Last Updated December 20th, 2021
Overview of cerebral palsy
Neurological disorders are common in children exposed to multiple risk factors in the gestational period. This may give rise to developmental disorders in future. Cerebral palsy is one such disorder that impacts growth and development adversely. At present, the incidence rate of the disorder is about 2.1 per 1,000 live births. Between 35-50% of all children with cerebral palsy will suffer from seizures and some degree of mental retardation. The paediatricians worldwide are emphasizing more on timely immunizations and proper care during pregnancy in order to avoid these conditions.
What is cerebral palsy?
Cerebral palsy is a collective term used for a group of disorders associated with movements and postures. It mainly stems from damage or injury to the brain. The condition is characterised by poor muscle coordination, low muscle tone and tremors. The patients may also have problems in speech, hearing, vision and swallowing. The symptoms start manifesting by the age of 2 or 3. The disease is non-progressive in such cases. This implies that the brain damage in such cases do not grow worse with time. However in some children, the disease is progressive, that is, the symptoms fluctuate or even aggravate with time. In these children the disease develops into a chronic childhood disability. It needs to be noted in this case that cerebral palsy is neither inherited nor congenital. At present, nearly 10,000 babies and infants are diagnosed with the condition every year.
What causes cerebral palsy?
Cerebral palsy mainly arises from damage or injuries of the brain. However, there may be other associated factors as well. Some of the main causes of cerebral palsy are as follows-
- Infections: Infections in the prenatal stage may severely impact the nervous system of the foetus, which is in the development stage. These infections are mainly mediated by Cytomegalovirus or Rubella (German measles). It may also arise from toxoplasmosis, which is a type of parasitic infection spread through contaminated meat or cat faeces.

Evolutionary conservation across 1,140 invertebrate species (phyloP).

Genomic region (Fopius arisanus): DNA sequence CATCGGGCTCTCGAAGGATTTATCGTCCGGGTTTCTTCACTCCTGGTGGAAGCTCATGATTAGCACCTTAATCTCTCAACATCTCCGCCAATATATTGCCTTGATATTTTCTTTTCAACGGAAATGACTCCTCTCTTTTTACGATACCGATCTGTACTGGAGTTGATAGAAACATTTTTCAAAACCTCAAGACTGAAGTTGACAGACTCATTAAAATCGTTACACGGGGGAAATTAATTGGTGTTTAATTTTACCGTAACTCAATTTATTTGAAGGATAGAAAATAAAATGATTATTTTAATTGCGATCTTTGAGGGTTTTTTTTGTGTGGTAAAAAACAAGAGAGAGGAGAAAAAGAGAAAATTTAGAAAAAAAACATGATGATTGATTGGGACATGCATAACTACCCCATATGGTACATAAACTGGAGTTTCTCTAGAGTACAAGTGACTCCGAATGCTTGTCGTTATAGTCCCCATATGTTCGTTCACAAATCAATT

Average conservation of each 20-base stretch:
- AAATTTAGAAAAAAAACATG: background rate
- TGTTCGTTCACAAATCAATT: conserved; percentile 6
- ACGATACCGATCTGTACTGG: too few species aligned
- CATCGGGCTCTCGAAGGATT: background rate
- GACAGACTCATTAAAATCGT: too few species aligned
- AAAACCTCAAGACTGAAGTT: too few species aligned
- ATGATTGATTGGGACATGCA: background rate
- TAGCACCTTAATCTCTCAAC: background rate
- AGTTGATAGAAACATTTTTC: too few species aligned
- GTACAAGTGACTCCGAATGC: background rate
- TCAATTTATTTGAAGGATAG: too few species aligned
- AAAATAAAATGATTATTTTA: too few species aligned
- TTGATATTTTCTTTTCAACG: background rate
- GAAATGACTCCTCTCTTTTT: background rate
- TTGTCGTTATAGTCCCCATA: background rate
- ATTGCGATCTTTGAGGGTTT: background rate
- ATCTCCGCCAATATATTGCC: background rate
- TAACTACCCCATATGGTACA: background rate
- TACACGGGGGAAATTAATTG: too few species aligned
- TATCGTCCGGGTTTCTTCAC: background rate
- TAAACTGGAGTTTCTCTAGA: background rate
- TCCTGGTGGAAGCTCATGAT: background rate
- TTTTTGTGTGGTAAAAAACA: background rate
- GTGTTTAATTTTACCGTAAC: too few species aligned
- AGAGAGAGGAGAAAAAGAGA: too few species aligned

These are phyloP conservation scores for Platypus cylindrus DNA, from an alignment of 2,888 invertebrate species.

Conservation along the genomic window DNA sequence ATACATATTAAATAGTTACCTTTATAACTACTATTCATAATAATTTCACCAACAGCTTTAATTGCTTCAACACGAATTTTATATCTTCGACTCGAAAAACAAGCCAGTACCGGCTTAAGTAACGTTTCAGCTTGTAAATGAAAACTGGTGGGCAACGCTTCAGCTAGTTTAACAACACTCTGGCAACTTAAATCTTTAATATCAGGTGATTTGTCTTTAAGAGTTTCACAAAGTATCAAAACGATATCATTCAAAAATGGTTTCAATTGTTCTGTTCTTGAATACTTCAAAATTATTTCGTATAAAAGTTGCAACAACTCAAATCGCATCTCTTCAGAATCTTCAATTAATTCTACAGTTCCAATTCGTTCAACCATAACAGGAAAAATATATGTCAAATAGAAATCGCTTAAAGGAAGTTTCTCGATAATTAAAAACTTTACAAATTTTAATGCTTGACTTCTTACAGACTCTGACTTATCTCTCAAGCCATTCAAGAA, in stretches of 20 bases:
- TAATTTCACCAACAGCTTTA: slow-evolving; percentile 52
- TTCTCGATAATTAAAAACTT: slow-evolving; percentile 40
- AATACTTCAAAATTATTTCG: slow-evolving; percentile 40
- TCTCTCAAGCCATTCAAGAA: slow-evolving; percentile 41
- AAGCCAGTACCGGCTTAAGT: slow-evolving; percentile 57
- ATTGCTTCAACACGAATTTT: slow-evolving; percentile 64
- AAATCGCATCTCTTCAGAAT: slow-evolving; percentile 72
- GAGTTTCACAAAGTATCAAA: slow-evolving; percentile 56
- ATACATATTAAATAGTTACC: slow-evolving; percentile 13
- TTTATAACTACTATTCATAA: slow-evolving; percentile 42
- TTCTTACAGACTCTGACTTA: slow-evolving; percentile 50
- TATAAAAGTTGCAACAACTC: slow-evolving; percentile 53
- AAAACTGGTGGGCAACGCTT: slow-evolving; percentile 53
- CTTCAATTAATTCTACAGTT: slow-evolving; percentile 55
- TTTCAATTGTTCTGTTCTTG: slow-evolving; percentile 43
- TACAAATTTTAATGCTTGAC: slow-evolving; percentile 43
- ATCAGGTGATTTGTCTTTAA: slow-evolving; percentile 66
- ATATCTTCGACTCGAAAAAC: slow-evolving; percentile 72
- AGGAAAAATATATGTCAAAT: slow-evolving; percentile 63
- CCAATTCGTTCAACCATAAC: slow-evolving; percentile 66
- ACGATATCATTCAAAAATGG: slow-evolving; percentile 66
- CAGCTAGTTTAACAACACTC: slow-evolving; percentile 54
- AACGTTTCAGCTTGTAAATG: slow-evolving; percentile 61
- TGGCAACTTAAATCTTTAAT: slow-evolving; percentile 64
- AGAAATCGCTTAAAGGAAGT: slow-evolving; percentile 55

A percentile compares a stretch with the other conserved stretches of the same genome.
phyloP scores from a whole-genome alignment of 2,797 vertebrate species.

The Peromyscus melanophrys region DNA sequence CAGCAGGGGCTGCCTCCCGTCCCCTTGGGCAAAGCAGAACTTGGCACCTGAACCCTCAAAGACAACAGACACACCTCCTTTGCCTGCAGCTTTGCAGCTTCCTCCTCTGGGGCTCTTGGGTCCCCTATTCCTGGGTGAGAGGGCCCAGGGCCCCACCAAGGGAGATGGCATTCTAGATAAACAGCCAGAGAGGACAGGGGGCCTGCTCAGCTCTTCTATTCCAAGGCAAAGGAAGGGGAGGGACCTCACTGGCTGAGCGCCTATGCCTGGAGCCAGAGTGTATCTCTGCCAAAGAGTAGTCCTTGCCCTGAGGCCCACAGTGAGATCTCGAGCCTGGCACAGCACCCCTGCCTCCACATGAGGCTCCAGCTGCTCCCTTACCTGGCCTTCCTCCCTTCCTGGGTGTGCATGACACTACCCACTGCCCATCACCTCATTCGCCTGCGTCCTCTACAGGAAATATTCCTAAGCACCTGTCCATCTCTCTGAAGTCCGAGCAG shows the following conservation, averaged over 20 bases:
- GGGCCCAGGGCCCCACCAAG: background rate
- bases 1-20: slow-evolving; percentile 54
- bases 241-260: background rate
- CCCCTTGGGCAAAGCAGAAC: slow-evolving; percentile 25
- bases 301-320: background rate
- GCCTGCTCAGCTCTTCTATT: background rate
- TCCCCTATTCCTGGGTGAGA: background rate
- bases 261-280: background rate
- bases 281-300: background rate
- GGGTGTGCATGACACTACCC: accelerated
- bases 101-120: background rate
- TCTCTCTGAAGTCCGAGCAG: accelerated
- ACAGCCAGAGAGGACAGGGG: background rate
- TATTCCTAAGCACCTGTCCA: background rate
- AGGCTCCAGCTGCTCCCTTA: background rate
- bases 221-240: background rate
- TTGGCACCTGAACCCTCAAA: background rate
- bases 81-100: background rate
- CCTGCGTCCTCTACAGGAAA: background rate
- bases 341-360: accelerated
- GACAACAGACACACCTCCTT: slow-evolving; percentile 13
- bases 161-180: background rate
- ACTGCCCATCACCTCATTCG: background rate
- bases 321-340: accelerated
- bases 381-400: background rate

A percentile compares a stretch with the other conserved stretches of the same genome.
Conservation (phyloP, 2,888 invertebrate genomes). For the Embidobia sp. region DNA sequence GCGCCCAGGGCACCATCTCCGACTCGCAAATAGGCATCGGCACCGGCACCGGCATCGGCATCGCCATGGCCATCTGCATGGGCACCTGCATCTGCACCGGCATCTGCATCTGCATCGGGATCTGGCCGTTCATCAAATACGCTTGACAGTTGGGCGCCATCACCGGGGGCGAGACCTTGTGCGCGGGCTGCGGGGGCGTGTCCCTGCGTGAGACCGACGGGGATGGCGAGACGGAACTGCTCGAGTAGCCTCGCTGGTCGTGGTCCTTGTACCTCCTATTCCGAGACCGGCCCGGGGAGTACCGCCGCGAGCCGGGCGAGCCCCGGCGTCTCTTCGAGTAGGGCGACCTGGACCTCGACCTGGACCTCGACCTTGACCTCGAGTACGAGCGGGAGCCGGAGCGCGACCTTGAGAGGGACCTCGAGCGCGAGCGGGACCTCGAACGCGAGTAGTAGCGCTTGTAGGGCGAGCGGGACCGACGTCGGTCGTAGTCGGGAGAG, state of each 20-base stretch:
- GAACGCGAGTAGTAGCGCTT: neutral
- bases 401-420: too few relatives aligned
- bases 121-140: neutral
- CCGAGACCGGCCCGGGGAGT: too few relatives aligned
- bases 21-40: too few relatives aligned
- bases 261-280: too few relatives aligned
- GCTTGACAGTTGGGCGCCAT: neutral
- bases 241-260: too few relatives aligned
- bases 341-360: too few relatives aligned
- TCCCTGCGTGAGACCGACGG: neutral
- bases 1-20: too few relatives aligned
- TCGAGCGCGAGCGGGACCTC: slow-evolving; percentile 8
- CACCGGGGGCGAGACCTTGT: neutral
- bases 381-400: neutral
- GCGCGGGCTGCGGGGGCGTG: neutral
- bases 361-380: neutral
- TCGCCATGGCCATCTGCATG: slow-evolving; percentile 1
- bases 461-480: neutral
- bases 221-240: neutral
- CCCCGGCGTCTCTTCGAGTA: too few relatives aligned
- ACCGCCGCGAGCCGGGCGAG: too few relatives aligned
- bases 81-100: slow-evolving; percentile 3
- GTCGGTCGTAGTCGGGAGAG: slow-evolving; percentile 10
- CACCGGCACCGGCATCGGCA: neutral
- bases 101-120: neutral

- Neonatal jaundice: In many cases, the liver of the newborn takes a few days to start functioning. Within this period, the liver fails to filter out the excess bilirubin, which thereby gets accumulated in the blood. This leads to neonatal jaundice, which in due course of time leads to palsies. Untreated cases of neonatal jaundice lead to severe brain damage.
- Rh incompatibility: There are various instances where the mother’s body generates antibodies that destroy the blood cells of the foetus. This condition arises due to Rh incompatibility between the mother and the child. This leads to neonatal jaundice and may cause some serious brain damage.
- Trauma: The physical and metabolic trauma sustained during birth can cause brain damage in foetus.
- Oxygen deficiency: Shortage of oxygen (anoxia) during labour and delivery can cause trauma to the brain.
Apart from the causes mentioned above, several risk factors may precipitate cerebral palsy in infants and children. These are
- Premature birth
- Very low birth weight
- Problems in blood clotting
- Poor supply of oxygen and essential nutrients through the placenta
- Blood incompatibility between mother and child (Rh or ABO incompatibility)
- Viral or bacterial infection of the mother (affects the central nervous system of the foetus
- Lack of oxygen
- Jaundice at the time of birth